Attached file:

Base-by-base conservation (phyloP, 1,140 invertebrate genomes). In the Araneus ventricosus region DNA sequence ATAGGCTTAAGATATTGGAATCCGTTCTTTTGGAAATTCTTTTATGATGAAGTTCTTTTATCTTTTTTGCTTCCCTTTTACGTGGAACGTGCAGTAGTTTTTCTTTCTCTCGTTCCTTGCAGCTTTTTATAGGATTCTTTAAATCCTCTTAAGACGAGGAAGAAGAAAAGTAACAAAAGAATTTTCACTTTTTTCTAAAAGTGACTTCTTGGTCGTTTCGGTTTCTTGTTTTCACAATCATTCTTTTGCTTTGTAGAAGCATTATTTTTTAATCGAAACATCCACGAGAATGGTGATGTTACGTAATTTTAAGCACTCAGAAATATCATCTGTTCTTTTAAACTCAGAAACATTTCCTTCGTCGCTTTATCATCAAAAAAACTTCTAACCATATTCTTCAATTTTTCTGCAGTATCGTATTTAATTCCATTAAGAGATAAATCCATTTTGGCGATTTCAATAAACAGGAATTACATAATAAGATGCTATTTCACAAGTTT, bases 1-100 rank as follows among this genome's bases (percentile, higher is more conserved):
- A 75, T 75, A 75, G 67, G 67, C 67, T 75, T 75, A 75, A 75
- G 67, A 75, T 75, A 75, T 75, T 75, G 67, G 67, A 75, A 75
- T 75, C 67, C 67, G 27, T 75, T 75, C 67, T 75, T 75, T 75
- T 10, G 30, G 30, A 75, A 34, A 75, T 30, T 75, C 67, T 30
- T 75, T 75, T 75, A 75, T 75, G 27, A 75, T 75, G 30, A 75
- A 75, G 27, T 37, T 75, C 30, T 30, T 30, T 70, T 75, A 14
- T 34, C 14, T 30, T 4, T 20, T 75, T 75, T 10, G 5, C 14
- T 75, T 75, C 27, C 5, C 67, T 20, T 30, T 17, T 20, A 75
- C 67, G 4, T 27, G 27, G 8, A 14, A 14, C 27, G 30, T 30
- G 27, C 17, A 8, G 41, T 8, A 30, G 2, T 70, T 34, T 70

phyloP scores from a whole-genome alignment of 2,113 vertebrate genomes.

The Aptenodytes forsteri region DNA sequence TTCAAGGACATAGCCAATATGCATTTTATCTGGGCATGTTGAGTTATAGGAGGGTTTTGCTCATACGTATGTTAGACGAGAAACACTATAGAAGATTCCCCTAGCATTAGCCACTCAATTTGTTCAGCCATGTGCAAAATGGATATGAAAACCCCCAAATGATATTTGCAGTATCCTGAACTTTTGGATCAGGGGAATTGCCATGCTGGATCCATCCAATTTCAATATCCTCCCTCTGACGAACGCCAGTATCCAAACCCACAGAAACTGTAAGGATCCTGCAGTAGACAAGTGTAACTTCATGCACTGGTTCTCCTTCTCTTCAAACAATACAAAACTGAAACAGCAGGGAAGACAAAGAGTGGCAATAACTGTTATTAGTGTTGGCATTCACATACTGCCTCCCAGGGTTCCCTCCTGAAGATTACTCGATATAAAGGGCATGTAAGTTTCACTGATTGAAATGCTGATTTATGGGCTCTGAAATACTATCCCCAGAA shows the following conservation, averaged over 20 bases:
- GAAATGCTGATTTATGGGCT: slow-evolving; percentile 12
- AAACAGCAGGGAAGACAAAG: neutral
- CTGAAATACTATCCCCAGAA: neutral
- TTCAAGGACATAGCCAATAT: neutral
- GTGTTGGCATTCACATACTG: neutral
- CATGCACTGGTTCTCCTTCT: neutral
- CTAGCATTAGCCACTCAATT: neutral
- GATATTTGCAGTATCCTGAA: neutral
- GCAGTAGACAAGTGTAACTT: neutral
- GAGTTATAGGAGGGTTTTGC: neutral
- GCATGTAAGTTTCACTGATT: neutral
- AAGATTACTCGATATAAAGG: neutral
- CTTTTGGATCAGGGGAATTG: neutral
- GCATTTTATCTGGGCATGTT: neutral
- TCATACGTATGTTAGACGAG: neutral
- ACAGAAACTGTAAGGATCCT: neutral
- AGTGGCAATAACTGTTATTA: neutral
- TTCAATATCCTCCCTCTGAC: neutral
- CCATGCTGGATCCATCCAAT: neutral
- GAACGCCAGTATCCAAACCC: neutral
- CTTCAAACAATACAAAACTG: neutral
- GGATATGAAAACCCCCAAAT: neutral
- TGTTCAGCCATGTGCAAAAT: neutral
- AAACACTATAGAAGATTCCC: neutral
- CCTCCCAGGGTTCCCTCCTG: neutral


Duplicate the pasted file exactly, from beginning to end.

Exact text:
Base-by-base conservation (phyloP, 1,140 invertebrate genomes). In the Araneus ventricosus region DNA sequence ATAGGCTTAAGATATTGGAATCCGTTCTTTTGGAAATTCTTTTATGATGAAGTTCTTTTATCTTTTTTGCTTCCCTTTTACGTGGAACGTGCAGTAGTTTTTCTTTCTCTCGTTCCTTGCAGCTTTTTATAGGATTCTTTAAATCCTCTTAAGACGAGGAAGAAGAAAAGTAACAAAAGAATTTTCACTTTTTTCTAAAAGTGACTTCTTGGTCGTTTCGGTTTCTTGTTTTCACAATCATTCTTTTGCTTTGTAGAAGCATTATTTTTTAATCGAAACATCCACGAGAATGGTGATGTTACGTAATTTTAAGCACTCAGAAATATCATCTGTTCTTTTAAACTCAGAAACATTTCCTTCGTCGCTTTATCATCAAAAAAACTTCTAACCATATTCTTCAATTTTTCTGCAGTATCGTATTTAATTCCATTAAGAGATAAATCCATTTTGGCGATTTCAATAAACAGGAATTACATAATAAGATGCTATTTCACAAGTTT, bases 1-100 rank as follows among this genome's bases (percentile, higher is more conserved):
- A 75, T 75, A 75, G 67, G 67, C 67, T 75, T 75, A 75, A 75
- G 67, A 75, T 75, A 75, T 75, T 75, G 67, G 67, A 75, A 75
- T 75, C 67, C 67, G 27, T 75, T 75, C 67, T 75, T 75, T 75
- T 10, G 30, G 30, A 75, A 34, A 75, T 30, T 75, C 67, T 30
- T 75, T 75, T 75, A 75, T 75, G 27, A 75, T 75, G 30, A 75
- A 75, G 27, T 37, T 75, C 30, T 30, T 30, T 70, T 75, A 14
- T 34, C 14, T 30, T 4, T 20, T 75, T 75, T 10, G 5, C 14
- T 75, T 75, C 27, C 5, C 67, T 20, T 30, T 17, T 20, A 75
- C 67, G 4, T 27, G 27, G 8, A 14, A 14, C 27, G 30, T 30
- G 27, C 17, A 8, G 41, T 8, A 30, G 2, T 70, T 34, T 70

phyloP scores from a whole-genome alignment of 2,113 vertebrate genomes.

The Aptenodytes forsteri region DNA sequence TTCAAGGACATAGCCAATATGCATTTTATCTGGGCATGTTGAGTTATAGGAGGGTTTTGCTCATACGTATGTTAGACGAGAAACACTATAGAAGATTCCCCTAGCATTAGCCACTCAATTTGTTCAGCCATGTGCAAAATGGATATGAAAACCCCCAAATGATATTTGCAGTATCCTGAACTTTTGGATCAGGGGAATTGCCATGCTGGATCCATCCAATTTCAATATCCTCCCTCTGACGAACGCCAGTATCCAAACCCACAGAAACTGTAAGGATCCTGCAGTAGACAAGTGTAACTTCATGCACTGGTTCTCCTTCTCTTCAAACAATACAAAACTGAAACAGCAGGGAAGACAAAGAGTGGCAATAACTGTTATTAGTGTTGGCATTCACATACTGCCTCCCAGGGTTCCCTCCTGAAGATTACTCGATATAAAGGGCATGTAAGTTTCACTGATTGAAATGCTGATTTATGGGCTCTGAAATACTATCCCCAGAA shows the following conservation, averaged over 20 bases:
- GAAATGCTGATTTATGGGCT: slow-evolving; percentile 12
- AAACAGCAGGGAAGACAAAG: neutral
- CTGAAATACTATCCCCAGAA: neutral
- TTCAAGGACATAGCCAATAT: neutral
- GTGTTGGCATTCACATACTG: neutral
- CATGCACTGGTTCTCCTTCT: neutral
- CTAGCATTAGCCACTCAATT: neutral
- GATATTTGCAGTATCCTGAA: neutral
- GCAGTAGACAAGTGTAACTT: neutral
- GAGTTATAGGAGGGTTTTGC: neutral
- GCATGTAAGTTTCACTGATT: neutral
- AAGATTACTCGATATAAAGG: neutral
- CTTTTGGATCAGGGGAATTG: neutral
- GCATTTTATCTGGGCATGTT: neutral
- TCATACGTATGTTAGACGAG: neutral
- ACAGAAACTGTAAGGATCCT: neutral
- AGTGGCAATAACTGTTATTA: neutral
- TTCAATATCCTCCCTCTGAC: neutral
- CCATGCTGGATCCATCCAAT: neutral
- GAACGCCAGTATCCAAACCC: neutral
- CTTCAAACAATACAAAACTG: neutral
- GGATATGAAAACCCCCAAAT: neutral
- TGTTCAGCCATGTGCAAAAT: neutral
- AAACACTATAGAAGATTCCC: neutral
- CCTCCCAGGGTTCCCTCCTG: neutral